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Thread: What is the role of root dehydration in sugar translocation?

  1. #1 What is the role of root dehydration in sugar translocation? 
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    A perennial plant enters a phase of energy storage in the fall. Coincidentally, this is when rainfall is lower.

    I read an article about how sucrose transport via phloem involves turgor pressure, implying that the sugars above ground make their way to the roots when the roots have lower water pressure than the above-ground portion of the plant.

    Does anyone know how important root hydration levels are in this process? I'm wondering if, in the case of a perennial weed which is not desired, you could keep its roots hydrated in the summer & fall, keeping water pressure high, preventing sugars from moving downward into the roots.

    Your thoughts? Thanks!


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    Forum Junior AndresKiani's Avatar
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    I might be wrong as is usually the case lol.

    But I believe its because the adhesion and cohesion of water molecules (the whole system, like a conveying belt) is what circulates nutrients throughout a plant. When turgor pressure is low within plant cells it allows for higher rate of nutrient and water transportation into the cell. The plant cells large vacuole is the mediator of the turgor pressure within each cell. This vacuole is not only for keeping the cell at a hypotonic form (which as you already know is preferred by plants), but it also stores nutrients. Thus, if turgor pressure is very high, this also means that the cell contains a lot of nutrients with in the vacuole, and this makes it less energetically favorable to diffuse further nutrients and water into the plant cell, thus slowing down the system.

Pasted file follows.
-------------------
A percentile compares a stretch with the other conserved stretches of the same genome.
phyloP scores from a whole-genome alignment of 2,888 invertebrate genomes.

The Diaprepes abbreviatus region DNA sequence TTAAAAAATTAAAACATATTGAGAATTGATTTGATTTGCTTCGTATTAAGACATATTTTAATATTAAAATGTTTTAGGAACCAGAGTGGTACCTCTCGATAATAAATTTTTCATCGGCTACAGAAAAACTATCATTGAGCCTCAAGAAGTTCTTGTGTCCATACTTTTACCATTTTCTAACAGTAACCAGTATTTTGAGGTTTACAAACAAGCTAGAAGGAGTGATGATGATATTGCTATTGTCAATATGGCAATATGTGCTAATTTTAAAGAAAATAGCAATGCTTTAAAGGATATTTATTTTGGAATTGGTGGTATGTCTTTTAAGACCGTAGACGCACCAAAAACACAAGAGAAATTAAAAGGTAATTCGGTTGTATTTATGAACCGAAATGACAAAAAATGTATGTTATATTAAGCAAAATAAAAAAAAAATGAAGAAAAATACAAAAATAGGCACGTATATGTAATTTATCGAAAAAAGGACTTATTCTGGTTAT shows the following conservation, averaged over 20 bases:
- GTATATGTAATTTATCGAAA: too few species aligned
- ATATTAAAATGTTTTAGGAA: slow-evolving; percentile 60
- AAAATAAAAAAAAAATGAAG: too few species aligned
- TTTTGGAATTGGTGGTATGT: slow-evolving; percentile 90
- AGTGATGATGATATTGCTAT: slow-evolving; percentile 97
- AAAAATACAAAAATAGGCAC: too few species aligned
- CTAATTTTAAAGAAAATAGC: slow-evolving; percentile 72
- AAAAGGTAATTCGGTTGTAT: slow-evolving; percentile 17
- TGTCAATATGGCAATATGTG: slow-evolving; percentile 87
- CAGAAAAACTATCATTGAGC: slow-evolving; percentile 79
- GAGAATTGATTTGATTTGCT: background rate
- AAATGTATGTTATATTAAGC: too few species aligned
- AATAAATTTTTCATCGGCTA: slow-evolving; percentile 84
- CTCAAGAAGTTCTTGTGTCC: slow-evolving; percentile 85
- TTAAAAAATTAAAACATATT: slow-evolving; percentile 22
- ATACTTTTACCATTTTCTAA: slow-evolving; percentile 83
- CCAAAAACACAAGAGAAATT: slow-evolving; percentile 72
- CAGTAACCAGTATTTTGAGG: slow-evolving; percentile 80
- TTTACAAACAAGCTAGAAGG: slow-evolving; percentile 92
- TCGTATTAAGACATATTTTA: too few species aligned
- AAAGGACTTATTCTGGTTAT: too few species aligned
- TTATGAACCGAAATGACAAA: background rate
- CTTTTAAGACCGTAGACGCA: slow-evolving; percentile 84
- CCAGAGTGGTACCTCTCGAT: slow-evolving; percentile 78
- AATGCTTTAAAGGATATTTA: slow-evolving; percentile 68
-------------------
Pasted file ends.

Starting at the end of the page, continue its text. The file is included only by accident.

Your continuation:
The whole system of turgor pressure and water molecule cohesion and adhesion is what keeps nutrients and water circulating through the plant. The sun's energy is also important in this system not only for photosynthesis, but also because it vaporizes the water molecules at the top of the exposed leaves of the plant, in doing so it pulls water molecules behind it (this is part of the cohesion). Thus, this processes pulls the water molecules against gravity upwards, and nutrients as well.


    Last edited by AndresKiani; June 20th, 2014 at 09:07 AM.
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    Forum Junior AndresKiani's Avatar
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    I only know the cellular and chemical mechanisms. I have zero botany knowledge..
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    Forum Professor Zwirko's Avatar
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    Quote Originally Posted by haugeb View Post
    Coincidentally, this is when rainfall is lower.
    What part of the world do you live in? Where I am (Scotland) the Fall (or Autumn as I like to call it) is usually the wettest time of the year.

    The sugars are not moving through a water gradient from one end of the plant to the other. Instead, sugars are thought to be loaded into sieve-tube elements which causes, in turn, water to be drawn into those elements. The positive hydrostatic pressure (turgor) that is created behind the sugar-laden sap pushes the sugars through the phloem.

    In fact, how sugars (and other molecules) are translocated around the plant is not very well understood. The current theory is a little controversial as it is unable to explain several other observations - such as bidirectional translocation.
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